The summer solstice may then be a time to give oneself permission to totally immerse into the masculine principal yet acknowledging the winter solstice conception that led to this luxurious fertility.  Set your ceremonial circle with objects of light and representation of the golden, orange, red colors of the sun’s brilliance.  Acknowledge fire for its power of transformation.  Strew the altar with seasonal flowers and ripening berries.  Feast and surrender to the fire within.  Engage in fire ceremonies.  Trance dance.  Tone.  Make joyful noises with percussion and flute.  Invoke Archangel Michael or the Celtic god Lugh (pronounced Looch), god of light, warmth and inspiration.  Sing the praises of the sun in all its representations including the sunship of the Christ energies.  And slowly but surely, put out each candle in tribute to the returning darkness and the great mystery of the void.  Honor this phase of growth, trust and love and “Coming Into Being.”

 

Being on Hold

 

 

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by Rev. Amari Magdalena

We’ve all experienced being on hold.  Terminal “push this push that” to get a real person phone calls can be unnerving. Waiting for an appointment with a doctor.  Standing in long lines anywhere. Awaiting a visitor or event that is not on schedule.  We are presented with myriad ways of what we might deem wastes of our previous time that sorely test our patience.

Usually, I will get busy doing something else until the person or event resolves itself.  Often though I’m hung up ostensibly ‘on call’ for business.  It feels like “Waiting for Godot” the famous play on the theme of unresolved waiting for an imaginary person who is not coming; as life flashes by.

I might compare this to the waxing and waning natural rhythms of our celestial bodies the sun and moon.  In waxing periods, we may experience bursts of energy. In waning cycles, we may reach a place I call “the betweens.”  In those times of little overt happenings, we may feel that not as much is working in our lives.  Perhaps our frustration levels rise.  We might feel these times are a waste.

For me, this is when I move into “Mental Traveler” mode or daydream.  If I can remove myself from the frustration of waiting, I can enjoy a whole canopy of imaginings in my mind.  It’s perhaps a little active dreaming that I do to keep my mind active and reduce the overt negative judgment of being on hold.  In shamanism we might call it journeying though most likely it is a middle world journey with more conscious awareness than the usual other world journeys.

However, we navigate being on hold, our mental state will remain a lot more positive if we develop strategies for doing something else while we wait–mentally or physically.  Time here on the earth plane is indeed precious.  It is important for our well-being that we appreciate the gift.  Thus alternative ways of relating to the betweens can create a win/win situation for us so that we are able to feel good about such times.

Queuing up a beautiful landscape travel or meditation video may be one successful strategy if the hold time is related to a computer.  Playing some music on our headphones may be a good hold strategy for phone calls rather than listening to jarring and/or repetitive hold music.  Changing our visual focus to the outdoors may be useful as the horizon tends to, for me, hold the promise of what is around the next bend or curve of life.  Whatever helps with even breathing and less stress breath-holding and rising anger, can make our lives feel so much clearer in the moments.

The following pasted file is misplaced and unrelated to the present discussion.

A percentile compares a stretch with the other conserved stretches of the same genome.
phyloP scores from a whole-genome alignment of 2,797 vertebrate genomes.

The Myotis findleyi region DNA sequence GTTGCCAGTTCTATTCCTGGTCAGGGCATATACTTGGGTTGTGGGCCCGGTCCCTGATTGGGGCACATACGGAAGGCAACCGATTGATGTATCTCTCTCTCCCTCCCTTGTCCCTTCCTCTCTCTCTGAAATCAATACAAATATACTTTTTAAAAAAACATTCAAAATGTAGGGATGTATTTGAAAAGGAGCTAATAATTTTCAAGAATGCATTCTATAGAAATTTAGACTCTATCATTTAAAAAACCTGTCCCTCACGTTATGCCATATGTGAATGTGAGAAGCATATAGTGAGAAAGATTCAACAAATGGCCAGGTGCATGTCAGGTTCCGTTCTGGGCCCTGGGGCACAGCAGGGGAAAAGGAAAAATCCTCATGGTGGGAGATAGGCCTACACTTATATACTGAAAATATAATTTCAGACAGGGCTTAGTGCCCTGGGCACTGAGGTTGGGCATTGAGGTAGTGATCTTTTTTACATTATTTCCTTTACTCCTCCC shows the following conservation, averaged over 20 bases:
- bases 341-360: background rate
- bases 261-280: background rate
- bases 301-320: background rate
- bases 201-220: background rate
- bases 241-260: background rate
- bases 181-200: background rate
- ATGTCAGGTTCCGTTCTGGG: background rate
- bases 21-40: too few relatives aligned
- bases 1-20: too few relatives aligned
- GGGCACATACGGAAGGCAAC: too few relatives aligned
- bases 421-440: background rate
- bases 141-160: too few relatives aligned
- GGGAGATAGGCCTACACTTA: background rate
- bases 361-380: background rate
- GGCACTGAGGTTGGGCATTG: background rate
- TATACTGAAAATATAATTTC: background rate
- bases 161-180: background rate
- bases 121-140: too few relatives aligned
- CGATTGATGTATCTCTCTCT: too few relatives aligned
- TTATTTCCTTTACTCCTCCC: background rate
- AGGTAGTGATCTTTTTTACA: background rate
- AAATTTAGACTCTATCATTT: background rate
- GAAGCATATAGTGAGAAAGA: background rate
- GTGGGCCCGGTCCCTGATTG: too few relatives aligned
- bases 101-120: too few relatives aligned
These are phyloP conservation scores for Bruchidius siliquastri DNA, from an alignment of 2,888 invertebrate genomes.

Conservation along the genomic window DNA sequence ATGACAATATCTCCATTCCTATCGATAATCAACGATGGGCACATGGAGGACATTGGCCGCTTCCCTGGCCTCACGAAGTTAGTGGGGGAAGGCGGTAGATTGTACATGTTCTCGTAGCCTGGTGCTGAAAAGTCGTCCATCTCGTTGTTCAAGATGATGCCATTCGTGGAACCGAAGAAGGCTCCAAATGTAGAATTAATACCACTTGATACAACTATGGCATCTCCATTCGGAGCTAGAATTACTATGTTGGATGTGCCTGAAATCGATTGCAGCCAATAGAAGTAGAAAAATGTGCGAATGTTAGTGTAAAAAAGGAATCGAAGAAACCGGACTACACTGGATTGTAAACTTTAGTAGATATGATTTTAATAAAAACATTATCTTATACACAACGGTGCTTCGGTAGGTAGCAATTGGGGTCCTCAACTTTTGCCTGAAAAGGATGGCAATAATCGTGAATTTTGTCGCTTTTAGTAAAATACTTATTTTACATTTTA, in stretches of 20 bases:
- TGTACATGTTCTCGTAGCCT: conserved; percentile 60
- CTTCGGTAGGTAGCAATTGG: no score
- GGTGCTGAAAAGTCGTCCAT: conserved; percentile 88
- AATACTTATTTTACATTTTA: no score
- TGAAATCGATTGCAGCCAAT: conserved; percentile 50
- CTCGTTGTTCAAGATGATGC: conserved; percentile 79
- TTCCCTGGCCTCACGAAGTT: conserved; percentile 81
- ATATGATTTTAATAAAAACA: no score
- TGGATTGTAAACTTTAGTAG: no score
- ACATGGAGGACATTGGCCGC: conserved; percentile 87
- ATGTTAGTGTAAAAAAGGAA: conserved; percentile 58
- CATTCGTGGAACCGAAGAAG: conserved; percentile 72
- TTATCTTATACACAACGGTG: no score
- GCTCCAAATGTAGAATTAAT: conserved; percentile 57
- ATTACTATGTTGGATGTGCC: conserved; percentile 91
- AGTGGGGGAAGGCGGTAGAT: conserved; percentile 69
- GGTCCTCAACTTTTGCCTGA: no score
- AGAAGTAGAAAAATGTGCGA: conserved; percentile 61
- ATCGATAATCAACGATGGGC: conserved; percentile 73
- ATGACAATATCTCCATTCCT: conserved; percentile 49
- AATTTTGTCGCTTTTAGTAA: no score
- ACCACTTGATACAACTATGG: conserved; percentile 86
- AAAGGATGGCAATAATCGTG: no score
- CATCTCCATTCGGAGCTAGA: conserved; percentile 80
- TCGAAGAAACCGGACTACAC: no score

And, last resort, whatever is keeping us on hold for more than a reasonable time, we can hang up or just go out and enjoy our lives.  For those people who tend to hang us up, going out and enjoying our lives may give them an important lesson in respect for the time of others.

Release the holds that you can and improve your passages of time with the ones that require your time to get something important accomplished. Say goodbye to those persons or situations that unnecessarily detain, confine and restrain your energy.  If you can’t end the relationship, create appropriate boundaries. However, you find your way to coping with being on hold, choose to set yourself free.  We’ve one wondrous life, for sure.  Enjoy it and find a bright spot to focus on when you find yourself next on hold!

This is the Day!

Water and Light

By Rev. Amari Magdalena

“This is the Day,” Graham Dashwood declares in The Best Exotic Marigold Hotel as he realizes that he’s through leading a life whose end game is not one he wishes to play.  Do you ever feel like you have a starring role in someone else’s life?  Are you aware that you are living roles of expectations that family, friends, lovers, employers and societal edicts have dictated? Have you wondered where you, your authentic self, has disappeared to?

We are living in fast moving and often precarious times.  Change is upon us with increasing demands on our mental, physical and emotional natures.  Many of us have had to wear a lot of hats to meet the demands of our different roles.  Perhaps we’ve felt like quick change artists in a play with many cumbersome costumes.  More likely a bit of us may have been lost along the way. We have mastered doing at the expense of being.

Yet some internal message we are receiving in the deep recesses of our minds, speaks to us. Its message may be soft or very loud. Basically it may be asking “where is my spirit.”  Where is that essential me?  Am I anywhere near fulfilling my dreams and living in concert with the real me? Will I just go on in over-drive until this little vinette I call my life is over?

When we get caught up in the doings of life, we often loose the magic that it truly represents. We are born because we chose to incarnate, to acquire this flesh and blood body.  Our life script is influenced by our early caregivers and takers and a plan for spiritual growth that is perhaps beyond our human imagining.  Each of us has a specific purpose in being here. Our soul wishes that we will realize our purpose and accomplish our mission. In between our birth and death, we are gifted time and experiences towards that end.